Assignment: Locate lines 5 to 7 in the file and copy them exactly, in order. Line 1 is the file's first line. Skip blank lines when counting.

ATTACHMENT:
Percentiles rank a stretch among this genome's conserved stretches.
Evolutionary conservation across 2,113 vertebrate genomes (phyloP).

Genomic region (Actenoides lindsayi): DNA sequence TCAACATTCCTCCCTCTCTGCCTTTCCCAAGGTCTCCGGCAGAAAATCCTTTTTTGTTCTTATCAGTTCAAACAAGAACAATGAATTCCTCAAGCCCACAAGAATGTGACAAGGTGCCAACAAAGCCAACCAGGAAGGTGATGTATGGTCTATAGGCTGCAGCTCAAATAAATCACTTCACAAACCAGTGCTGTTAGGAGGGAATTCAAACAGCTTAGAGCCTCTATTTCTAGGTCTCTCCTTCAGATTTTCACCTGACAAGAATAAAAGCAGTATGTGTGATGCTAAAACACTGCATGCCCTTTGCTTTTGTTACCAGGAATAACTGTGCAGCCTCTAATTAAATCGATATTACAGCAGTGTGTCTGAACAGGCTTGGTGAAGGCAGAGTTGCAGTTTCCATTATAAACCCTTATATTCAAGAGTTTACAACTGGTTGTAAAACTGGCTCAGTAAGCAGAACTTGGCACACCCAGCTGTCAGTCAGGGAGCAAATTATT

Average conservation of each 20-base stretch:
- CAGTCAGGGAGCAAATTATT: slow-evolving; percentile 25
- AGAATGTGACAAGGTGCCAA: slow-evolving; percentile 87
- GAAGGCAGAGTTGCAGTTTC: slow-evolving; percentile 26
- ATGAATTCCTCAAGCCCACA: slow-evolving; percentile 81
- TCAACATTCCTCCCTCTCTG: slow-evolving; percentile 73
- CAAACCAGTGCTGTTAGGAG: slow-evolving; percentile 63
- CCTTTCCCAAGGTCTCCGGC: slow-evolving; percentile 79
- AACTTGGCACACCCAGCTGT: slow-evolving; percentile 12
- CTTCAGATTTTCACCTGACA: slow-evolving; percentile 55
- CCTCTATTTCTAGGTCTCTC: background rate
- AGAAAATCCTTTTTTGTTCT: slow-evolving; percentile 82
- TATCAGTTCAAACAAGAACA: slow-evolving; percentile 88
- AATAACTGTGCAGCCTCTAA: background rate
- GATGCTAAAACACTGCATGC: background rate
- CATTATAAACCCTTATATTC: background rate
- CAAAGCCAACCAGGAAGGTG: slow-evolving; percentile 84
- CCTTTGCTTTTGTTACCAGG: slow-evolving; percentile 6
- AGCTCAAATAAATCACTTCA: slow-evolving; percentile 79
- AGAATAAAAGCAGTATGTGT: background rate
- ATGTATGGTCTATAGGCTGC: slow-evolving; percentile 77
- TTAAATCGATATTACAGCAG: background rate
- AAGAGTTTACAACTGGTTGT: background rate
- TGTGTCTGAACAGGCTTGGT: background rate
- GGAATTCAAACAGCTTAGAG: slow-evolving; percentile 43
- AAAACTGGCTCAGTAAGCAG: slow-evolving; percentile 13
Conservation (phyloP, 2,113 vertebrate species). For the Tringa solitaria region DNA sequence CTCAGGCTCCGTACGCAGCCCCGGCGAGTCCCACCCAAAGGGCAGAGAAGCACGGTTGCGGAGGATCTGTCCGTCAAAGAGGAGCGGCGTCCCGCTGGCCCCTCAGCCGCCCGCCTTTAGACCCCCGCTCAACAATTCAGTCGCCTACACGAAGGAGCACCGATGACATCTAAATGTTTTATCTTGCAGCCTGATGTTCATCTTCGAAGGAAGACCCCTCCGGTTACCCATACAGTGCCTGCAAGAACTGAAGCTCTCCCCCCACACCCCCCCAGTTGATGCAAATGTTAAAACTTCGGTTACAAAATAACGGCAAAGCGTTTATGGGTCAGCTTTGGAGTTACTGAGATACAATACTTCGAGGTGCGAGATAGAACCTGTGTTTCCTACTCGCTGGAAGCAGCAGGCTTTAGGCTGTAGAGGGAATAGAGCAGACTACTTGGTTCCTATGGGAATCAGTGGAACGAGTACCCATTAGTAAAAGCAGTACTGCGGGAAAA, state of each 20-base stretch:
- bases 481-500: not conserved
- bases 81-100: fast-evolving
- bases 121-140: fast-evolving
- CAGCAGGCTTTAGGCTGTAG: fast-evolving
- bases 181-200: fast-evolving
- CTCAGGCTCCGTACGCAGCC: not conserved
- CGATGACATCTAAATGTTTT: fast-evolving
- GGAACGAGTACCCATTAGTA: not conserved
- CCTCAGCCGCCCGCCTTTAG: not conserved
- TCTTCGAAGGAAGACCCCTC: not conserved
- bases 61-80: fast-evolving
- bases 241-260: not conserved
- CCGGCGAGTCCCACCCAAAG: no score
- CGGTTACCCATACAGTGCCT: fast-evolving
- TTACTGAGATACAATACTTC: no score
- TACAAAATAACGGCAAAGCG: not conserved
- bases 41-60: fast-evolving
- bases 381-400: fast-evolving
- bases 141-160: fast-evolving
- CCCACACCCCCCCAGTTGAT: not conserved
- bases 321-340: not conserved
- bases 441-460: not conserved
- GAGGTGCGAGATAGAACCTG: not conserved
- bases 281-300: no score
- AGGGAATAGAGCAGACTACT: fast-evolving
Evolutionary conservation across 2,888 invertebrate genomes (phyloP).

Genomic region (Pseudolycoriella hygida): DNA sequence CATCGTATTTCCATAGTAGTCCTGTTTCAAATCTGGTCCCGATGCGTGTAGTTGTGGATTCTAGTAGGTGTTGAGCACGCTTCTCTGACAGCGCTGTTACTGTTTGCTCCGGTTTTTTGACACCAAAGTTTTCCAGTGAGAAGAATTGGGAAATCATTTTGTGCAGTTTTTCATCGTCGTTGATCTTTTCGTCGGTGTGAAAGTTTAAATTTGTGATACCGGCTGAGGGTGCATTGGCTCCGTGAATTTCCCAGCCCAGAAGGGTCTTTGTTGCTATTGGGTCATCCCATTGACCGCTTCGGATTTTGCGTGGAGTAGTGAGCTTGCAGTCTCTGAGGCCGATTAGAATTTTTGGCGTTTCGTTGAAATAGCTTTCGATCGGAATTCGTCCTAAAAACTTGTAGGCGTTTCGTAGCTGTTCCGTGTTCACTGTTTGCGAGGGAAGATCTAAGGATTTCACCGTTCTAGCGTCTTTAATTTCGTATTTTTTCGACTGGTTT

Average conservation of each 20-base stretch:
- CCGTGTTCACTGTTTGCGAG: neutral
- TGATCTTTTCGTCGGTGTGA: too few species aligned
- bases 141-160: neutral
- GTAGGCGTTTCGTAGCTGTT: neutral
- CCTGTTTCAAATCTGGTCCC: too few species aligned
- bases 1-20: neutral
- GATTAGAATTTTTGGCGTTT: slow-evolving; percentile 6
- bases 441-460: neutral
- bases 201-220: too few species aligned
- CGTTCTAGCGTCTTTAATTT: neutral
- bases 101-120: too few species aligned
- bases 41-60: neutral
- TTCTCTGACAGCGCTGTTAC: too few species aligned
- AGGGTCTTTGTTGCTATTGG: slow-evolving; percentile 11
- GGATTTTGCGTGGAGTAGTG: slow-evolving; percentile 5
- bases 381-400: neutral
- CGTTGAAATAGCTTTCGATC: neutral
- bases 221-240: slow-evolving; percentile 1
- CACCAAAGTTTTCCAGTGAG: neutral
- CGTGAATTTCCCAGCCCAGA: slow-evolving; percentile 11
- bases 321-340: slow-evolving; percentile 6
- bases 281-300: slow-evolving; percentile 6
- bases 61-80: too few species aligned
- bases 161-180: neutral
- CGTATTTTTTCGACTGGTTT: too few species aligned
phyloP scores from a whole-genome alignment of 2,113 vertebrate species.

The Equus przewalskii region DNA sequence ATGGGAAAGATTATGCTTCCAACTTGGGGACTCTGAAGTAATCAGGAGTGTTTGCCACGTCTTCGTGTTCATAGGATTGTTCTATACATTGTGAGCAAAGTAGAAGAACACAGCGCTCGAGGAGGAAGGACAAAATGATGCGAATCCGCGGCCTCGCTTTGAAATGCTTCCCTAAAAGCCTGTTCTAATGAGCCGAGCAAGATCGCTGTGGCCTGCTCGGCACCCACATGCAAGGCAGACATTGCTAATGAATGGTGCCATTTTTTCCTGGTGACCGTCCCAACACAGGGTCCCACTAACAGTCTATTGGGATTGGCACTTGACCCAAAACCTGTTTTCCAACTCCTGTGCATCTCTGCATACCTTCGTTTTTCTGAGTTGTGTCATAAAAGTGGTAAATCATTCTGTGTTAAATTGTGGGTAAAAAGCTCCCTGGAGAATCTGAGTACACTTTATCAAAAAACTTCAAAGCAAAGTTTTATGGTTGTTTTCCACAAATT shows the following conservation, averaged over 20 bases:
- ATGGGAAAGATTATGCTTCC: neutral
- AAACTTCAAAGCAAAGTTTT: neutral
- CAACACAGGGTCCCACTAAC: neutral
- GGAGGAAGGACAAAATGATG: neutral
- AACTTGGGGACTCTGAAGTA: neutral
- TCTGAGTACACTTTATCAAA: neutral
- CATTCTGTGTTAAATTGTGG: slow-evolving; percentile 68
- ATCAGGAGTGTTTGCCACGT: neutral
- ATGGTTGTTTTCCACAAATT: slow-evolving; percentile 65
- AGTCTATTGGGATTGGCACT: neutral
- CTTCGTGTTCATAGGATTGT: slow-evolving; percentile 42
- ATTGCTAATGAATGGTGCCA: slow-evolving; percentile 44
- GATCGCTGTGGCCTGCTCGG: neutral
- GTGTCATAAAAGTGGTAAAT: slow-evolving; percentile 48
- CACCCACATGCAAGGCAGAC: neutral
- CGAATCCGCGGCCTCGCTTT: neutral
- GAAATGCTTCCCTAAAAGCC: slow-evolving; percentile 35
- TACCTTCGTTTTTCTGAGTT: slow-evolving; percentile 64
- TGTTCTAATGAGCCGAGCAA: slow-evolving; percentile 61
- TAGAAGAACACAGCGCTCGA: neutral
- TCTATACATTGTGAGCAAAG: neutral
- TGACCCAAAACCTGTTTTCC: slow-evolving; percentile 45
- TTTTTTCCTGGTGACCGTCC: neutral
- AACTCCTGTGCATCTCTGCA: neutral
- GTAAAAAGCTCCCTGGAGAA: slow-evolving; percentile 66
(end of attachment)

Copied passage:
- CAGTCAGGGAGCAAATTATT: slow-evolving; percentile 25
- AGAATGTGACAAGGTGCCAA: slow-evolving; percentile 87
- GAAGGCAGAGTTGCAGTTTC: slow-evolving; percentile 26